Turkey and the European Union (EU) have always been close allies throughout the history. Despite certain challenges and recently tensed relations, this alliance remains valid in many fields today, such as migration, the fight against terrorism and organized crime, energy and security. Combatting violence against women, as a specific dimension of promoting human rights, is also amongst the major goals in common.
Violence against women is a multi-dimensional, worldwide phenomenon. It is a violation of gender-based human rights and also a form of discrimination against women. Its long-term consequences are not just limited to women’s dignity, security, physical and psychological integrity, but they also have an overall impact on the society.
Major causes of violence against women illustrate a sophisticated connection with gender inequalities. This is a reality supported by statistical data, academic studies and experiences of women’s rights organizations. Moreover, many of the international instruments explicitly set forth the relationship between gender inequalities and violence against women.
For instance, The Council of Europe Convention on Preventing and Combatting Violence against Women and Domestic Violence (known as the Istanbul Convention) implies the relation between violence against women and gender issues, and regards the former as an issue of human rights. The Convention is described by the Council of Europe as “the first legally binding and the most far-reaching international instrument in Europe on preventing and combatting violence against women, aiming zero tolerance for violence.”
As explicitly stated in its text, the instrument is built upon prevention of violence, protection of victim, prosecution of perpetrators and formulation of integrated governmental policies. It would not be wrong to claim that the Convention, stipulating certain obligations for the party states, is indeed a response to the long-lasting need of an international tool with a specific view to combatting violence against women. Having entered into force in 2014, the Convention involves a pan-European scope, establishing a binding legal framework beyond the frontiers of the EU.
Today, the EU attaches great importance to this landmark instrument. In October 2015, the Commission published a roadmap on EU accession to the Convention, mentioning its aim to generate a coherent framework at the EU level, for preventing and combatting violence against women, as well as supporting women and children who are victims.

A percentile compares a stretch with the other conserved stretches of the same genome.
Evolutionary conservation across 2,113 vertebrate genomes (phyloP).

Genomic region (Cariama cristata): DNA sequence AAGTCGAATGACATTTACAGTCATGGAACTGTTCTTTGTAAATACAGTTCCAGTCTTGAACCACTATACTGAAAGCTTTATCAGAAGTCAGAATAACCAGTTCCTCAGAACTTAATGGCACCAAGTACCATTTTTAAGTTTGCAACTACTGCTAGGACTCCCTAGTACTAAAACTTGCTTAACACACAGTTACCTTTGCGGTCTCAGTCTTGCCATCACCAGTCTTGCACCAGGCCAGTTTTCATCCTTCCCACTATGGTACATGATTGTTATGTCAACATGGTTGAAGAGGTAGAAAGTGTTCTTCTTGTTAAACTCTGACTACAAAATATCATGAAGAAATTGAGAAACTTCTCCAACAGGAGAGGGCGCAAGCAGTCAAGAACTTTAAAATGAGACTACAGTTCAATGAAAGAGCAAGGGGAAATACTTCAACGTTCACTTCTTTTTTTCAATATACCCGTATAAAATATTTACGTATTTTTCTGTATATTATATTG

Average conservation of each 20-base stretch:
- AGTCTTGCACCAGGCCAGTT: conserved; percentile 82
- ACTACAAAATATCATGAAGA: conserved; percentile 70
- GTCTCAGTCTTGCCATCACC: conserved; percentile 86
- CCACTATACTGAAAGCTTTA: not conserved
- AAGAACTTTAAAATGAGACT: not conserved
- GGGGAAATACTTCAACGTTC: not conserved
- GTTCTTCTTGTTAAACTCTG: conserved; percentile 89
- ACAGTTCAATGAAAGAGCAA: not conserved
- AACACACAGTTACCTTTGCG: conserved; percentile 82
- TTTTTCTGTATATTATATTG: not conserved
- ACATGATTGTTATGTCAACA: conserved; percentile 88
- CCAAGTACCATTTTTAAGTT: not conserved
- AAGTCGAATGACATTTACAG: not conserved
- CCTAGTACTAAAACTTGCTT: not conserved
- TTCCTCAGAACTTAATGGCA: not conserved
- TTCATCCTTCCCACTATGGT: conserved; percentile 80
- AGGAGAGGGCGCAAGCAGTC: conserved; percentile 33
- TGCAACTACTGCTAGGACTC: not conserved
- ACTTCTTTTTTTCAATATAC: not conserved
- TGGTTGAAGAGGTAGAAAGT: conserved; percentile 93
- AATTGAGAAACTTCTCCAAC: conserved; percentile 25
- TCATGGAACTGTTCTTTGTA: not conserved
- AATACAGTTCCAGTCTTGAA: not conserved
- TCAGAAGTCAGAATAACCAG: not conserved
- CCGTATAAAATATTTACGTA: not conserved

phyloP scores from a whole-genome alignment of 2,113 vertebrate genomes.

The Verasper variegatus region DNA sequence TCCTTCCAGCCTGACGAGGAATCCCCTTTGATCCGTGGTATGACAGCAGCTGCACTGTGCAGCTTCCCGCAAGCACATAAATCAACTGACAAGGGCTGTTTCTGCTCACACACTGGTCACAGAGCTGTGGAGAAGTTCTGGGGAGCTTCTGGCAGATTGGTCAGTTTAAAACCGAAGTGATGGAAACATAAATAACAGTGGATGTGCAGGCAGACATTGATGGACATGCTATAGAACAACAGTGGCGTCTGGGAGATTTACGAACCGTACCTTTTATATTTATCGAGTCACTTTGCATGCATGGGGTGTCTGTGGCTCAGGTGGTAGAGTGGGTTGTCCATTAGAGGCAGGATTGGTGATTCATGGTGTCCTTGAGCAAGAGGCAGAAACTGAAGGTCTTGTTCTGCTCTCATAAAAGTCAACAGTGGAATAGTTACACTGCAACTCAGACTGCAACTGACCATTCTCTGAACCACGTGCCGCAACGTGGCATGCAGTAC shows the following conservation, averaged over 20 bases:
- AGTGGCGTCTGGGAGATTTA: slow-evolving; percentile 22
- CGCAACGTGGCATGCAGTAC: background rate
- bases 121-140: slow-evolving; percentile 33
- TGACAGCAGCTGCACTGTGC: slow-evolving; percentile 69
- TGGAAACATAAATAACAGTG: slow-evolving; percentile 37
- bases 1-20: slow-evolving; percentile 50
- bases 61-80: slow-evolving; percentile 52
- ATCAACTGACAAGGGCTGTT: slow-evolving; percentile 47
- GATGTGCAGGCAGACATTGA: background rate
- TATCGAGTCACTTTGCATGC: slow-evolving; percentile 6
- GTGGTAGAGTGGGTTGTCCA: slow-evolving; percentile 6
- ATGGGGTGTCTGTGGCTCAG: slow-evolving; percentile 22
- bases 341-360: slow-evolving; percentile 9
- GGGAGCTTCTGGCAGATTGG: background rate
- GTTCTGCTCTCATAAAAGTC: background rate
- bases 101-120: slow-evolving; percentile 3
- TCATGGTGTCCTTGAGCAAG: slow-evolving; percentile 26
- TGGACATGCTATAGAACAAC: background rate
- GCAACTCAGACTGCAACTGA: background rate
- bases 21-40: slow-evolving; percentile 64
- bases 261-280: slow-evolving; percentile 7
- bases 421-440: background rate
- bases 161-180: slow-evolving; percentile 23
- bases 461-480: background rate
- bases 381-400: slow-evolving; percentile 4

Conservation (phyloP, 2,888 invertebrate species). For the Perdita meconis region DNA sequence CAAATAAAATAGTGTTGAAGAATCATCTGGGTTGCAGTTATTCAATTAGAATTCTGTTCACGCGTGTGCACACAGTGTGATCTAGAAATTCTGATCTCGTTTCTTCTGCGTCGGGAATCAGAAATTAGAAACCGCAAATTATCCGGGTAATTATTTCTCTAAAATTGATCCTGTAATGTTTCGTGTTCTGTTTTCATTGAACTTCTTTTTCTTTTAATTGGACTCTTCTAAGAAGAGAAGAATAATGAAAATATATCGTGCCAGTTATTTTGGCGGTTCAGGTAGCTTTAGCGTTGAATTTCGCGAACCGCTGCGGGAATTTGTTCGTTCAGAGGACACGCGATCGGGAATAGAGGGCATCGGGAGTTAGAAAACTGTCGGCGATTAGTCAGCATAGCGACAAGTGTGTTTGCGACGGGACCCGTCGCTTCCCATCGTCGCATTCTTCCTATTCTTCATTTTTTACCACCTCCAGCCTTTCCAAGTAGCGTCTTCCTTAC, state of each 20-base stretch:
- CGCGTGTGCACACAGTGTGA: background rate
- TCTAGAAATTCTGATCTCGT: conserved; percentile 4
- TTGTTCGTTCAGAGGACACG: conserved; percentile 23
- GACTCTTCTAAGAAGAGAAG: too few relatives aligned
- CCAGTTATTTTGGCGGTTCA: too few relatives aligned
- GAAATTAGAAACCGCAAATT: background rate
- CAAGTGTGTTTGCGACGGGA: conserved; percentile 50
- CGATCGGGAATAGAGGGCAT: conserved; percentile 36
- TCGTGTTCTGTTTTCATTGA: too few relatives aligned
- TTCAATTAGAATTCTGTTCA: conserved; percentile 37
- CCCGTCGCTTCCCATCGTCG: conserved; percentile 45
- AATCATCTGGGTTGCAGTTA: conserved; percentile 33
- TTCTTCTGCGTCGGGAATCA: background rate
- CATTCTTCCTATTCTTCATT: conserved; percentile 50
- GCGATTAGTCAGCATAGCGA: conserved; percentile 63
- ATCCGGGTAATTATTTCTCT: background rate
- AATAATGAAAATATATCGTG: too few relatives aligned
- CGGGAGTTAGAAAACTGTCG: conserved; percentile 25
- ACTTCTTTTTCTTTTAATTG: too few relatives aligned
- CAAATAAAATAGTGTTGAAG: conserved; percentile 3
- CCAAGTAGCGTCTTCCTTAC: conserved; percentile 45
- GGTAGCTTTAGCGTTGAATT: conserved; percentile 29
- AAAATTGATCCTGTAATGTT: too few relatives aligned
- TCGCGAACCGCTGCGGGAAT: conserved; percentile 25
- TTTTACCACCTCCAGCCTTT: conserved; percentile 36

Currently, all the EU member states and the Union itself are signatories to the Istanbul Convention, though there are still a few member states refraining from ratification on various grounds (such as Poland stating that the Convention is a neo-Marxist propaganda that contradicts with Poland’s value system and Hungary stating that the Convention endeavors to facilitate illegal migration and promote the LGBT ideology).
Yet, the EU’s dedication and enthusiasm to root out violence against women is embodied in the Commission’s Gender Equality Strategy 2020- 2025 where concluding the Union’s accession to the Convention and ensuring swift EU ratification are set amongst the priorities.
The commitment of the EU to the Convention is very significant in terms of the Union’s efforts and member states’ policies in promoting fundamental rights. It also sheds light on the strategies and action plans of the EU candidate countries, like Turkey, as they have to fully comply with the acquis on the road to EU membership.
The Istanbul Convention
Being one of the first countries to ratify the Istanbul Convention on 12 March 2012, it is an advantage and remarkable achievement for Turkey to have ratified the convention even earlier than some of the EU member states. However, this success that needs to be much appreciated is being undermined and even questioned today in the country.
The national approach to the Istanbul Convention has recently become controversial as some politicians and associations started to question the decision to sign and ratify the Convention, asserting explicitly that “it was a mistake that should be revoked” and even saying “we signed the Convention without grasping its provisions,” in a way to admit the lack of merit of the relevant authorities.
One of the criticisms targeting the Convention is based on the claim that the Convention neglects the attributed roles of women within households and merely focuses on them individually, amounting to a complete disregard of women’s roles in the family. In contrast to this claim, the backers of the Convention assert that regarding women as individuals (not necessarily as a part of the family) indeed serves better for combatting violence against women.
This argument is also in line with the approach of the current Turkish Penal Code (for example, after the thorough transformation of the Code in 2004, the offence of sexual violence is now defined under the heading of “Crimes against Individuals,” not under the heading of “Crimes against the Society” anymore, reflecting the idea of valuing women primarily as individuals and putting their integrity first, in line with the provisions of the Istanbul Convention).
Another criticism is indeed attributed to religious and conservative concerns. Some of the opponents of the Convention are accusing the instrument of degrading the core values of the Turkish society, such as honour, and regarding religion as one of the causes of violence against women. Nonetheless, such criticisms are mostly based on a false interpretation of the provisions of the Convention.
A purposive and cumulative interpretation of the text of the Convention and its explanatory report should be made to ensure a better understanding of the instrument’s wording and aims. Only then, it would be possible to appreciate that the Convention is not provoking against any religion.